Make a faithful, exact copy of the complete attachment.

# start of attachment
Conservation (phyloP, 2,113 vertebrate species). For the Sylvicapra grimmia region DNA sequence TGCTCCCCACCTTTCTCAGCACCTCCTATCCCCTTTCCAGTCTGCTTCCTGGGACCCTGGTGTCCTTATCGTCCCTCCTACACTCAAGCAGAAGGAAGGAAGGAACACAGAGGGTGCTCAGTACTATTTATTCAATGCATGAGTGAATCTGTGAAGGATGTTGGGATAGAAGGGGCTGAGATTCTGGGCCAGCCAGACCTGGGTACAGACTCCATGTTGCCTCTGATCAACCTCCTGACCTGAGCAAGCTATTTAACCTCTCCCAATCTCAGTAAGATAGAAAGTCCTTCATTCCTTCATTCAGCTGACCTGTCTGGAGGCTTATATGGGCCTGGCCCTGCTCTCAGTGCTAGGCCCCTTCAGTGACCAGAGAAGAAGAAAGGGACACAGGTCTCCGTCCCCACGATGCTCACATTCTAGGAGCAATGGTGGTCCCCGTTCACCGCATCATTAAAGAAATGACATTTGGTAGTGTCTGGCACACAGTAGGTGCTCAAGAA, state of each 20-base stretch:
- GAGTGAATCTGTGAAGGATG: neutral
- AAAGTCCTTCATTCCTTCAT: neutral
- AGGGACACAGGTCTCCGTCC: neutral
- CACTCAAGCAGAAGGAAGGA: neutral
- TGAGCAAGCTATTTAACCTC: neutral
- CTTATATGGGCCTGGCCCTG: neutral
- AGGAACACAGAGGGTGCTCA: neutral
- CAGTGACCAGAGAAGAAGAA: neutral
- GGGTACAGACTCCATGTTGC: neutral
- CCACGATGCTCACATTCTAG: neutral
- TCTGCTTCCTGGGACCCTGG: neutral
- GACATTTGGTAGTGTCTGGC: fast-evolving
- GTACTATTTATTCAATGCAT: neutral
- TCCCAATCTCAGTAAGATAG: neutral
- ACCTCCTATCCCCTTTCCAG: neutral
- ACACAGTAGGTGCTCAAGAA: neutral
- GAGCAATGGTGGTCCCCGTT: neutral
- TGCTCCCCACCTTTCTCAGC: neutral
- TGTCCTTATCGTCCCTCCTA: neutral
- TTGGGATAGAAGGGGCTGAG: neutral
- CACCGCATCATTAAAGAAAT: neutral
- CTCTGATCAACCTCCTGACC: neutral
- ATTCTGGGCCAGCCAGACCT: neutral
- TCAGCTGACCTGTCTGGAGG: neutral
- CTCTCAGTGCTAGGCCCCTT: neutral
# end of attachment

Conservation (phyloP, 2,113 vertebrate species). For the Sylvicapra grimmia region DNA sequence TGCTCCCCACCTTTCTCAGCACCTCCTATCCCCTTTCCAGTCTGCTTCCTGGGACCCTGGTGTCCTTATCGTCCCTCCTACACTCAAGCAGAAGGAAGGAAGGAACACAGAGGGTGCTCAGTACTATTTATTCAATGCATGAGTGAATCTGTGAAGGATGTTGGGATAGAAGGGGCTGAGATTCTGGGCCAGCCAGACCTGGGTACAGACTCCATGTTGCCTCTGATCAACCTCCTGACCTGAGCAAGCTATTTAACCTCTCCCAATCTCAGTAAGATAGAAAGTCCTTCATTCCTTCATTCAGCTGACCTGTCTGGAGGCTTATATGGGCCTGGCCCTGCTCTCAGTGCTAGGCCCCTTCAGTGACCAGAGAAGAAGAAAGGGACACAGGTCTCCGTCCCCACGATGCTCACATTCTAGGAGCAATGGTGGTCCCCGTTCACCGCATCATTAAAGAAATGACATTTGGTAGTGTCTGGCACACAGTAGGTGCTCAAGAA, state of each 20-base stretch:
- GAGTGAATCTGTGAAGGATG: neutral
- AAAGTCCTTCATTCCTTCAT: neutral
- AGGGACACAGGTCTCCGTCC: neutral
- CACTCAAGCAGAAGGAAGGA: neutral
- TGAGCAAGCTATTTAACCTC: neutral
- CTTATATGGGCCTGGCCCTG: neutral
- AGGAACACAGAGGGTGCTCA: neutral
- CAGTGACCAGAGAAGAAGAA: neutral
- GGGTACAGACTCCATGTTGC: neutral
- CCACGATGCTCACATTCTAG: neutral
- TCTGCTTCCTGGGACCCTGG: neutral
- GACATTTGGTAGTGTCTGGC: fast-evolving
- GTACTATTTATTCAATGCAT: neutral
- TCCCAATCTCAGTAAGATAG: neutral
- ACCTCCTATCCCCTTTCCAG: neutral
- ACACAGTAGGTGCTCAAGAA: neutral
- GAGCAATGGTGGTCCCCGTT: neutral
- TGCTCCCCACCTTTCTCAGC: neutral
- TGTCCTTATCGTCCCTCCTA: neutral
- TTGGGATAGAAGGGGCTGAG: neutral
- CACCGCATCATTAAAGAAAT: neutral
- CTCTGATCAACCTCCTGACC: neutral
- ATTCTGGGCCAGCCAGACCT: neutral
- TCAGCTGACCTGTCTGGAGG: neutral
- CTCTCAGTGCTAGGCCCCTT: neutral